In the meantime, I’ll be over here, curating, re-working, and creating songs that reflect my own life experiences – putting my shoulder to the wheel of the folk process, whatever instrument I use or style I embody. I know that I am not an island, not a rugged individualist writing songs ex nihilo for my own enrichment and aggrandizement – I have a tradition, several in fact, that I feel called to participate in. I enjoy it, and other people seem to as well. I have musical ancestors that I choose to honor in my way, and I hope that one day I get to be somebody else’s musical ancestor. I find myself delightfully stuck: I can’t divorce myself from rock and pop covers and rock and pop-influenced originals enough to go full-time folk music curator, and I can’t break away from history and tradition enough to go full pop. It seems to me that many country artists may feel the same as I do. Folk and country scenes often seem to look at one another across an abyss, but I trust those on the other side enough to know that there is genuine creativity there – beyond what the CEOs decide to sell us. All that the seeming monotony in pop music means is that we have to look a little deeper to find that creativity.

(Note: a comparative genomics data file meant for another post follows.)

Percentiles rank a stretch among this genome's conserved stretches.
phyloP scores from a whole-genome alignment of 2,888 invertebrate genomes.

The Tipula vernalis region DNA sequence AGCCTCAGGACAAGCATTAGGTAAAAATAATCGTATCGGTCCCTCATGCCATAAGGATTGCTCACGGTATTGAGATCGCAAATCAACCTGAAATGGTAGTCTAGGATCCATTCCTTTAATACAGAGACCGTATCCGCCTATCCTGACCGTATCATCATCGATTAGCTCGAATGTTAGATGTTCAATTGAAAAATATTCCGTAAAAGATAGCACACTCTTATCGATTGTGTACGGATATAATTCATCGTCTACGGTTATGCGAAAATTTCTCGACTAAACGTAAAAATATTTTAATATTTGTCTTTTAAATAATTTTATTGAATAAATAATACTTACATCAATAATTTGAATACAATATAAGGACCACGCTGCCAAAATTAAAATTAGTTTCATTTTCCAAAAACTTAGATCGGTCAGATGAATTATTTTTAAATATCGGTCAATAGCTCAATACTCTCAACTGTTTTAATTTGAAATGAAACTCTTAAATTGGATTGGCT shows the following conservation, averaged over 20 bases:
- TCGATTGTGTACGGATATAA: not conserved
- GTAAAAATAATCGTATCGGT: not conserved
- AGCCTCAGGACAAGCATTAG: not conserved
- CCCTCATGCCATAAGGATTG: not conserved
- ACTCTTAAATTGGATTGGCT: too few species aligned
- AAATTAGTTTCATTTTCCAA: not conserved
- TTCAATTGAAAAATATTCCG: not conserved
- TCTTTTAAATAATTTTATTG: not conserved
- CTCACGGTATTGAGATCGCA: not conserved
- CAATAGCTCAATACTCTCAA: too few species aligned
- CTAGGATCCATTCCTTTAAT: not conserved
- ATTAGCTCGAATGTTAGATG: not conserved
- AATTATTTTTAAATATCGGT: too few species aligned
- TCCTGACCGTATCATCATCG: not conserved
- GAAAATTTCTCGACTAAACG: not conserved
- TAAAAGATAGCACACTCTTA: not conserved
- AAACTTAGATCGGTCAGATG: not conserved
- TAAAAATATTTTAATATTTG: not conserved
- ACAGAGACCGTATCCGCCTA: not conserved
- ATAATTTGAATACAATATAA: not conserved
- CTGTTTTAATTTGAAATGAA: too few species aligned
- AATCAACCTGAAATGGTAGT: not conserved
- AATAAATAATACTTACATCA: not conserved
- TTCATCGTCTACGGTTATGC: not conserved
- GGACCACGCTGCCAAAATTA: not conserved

At the end of the day, I love making music. The rest is nonsense.

Notes and Meditations

The recent wave of police slayings has had me thinking this way:

The police detain, question, search, arrest, torture, and kill people, far too often Black and Brown people, in service of a political and economic fiction. They are then exonerated by a legal fiction, and despite being condemned far and wide by actual people, the accounts of these various fictions and their agents are somehow more binding than the real will of real people.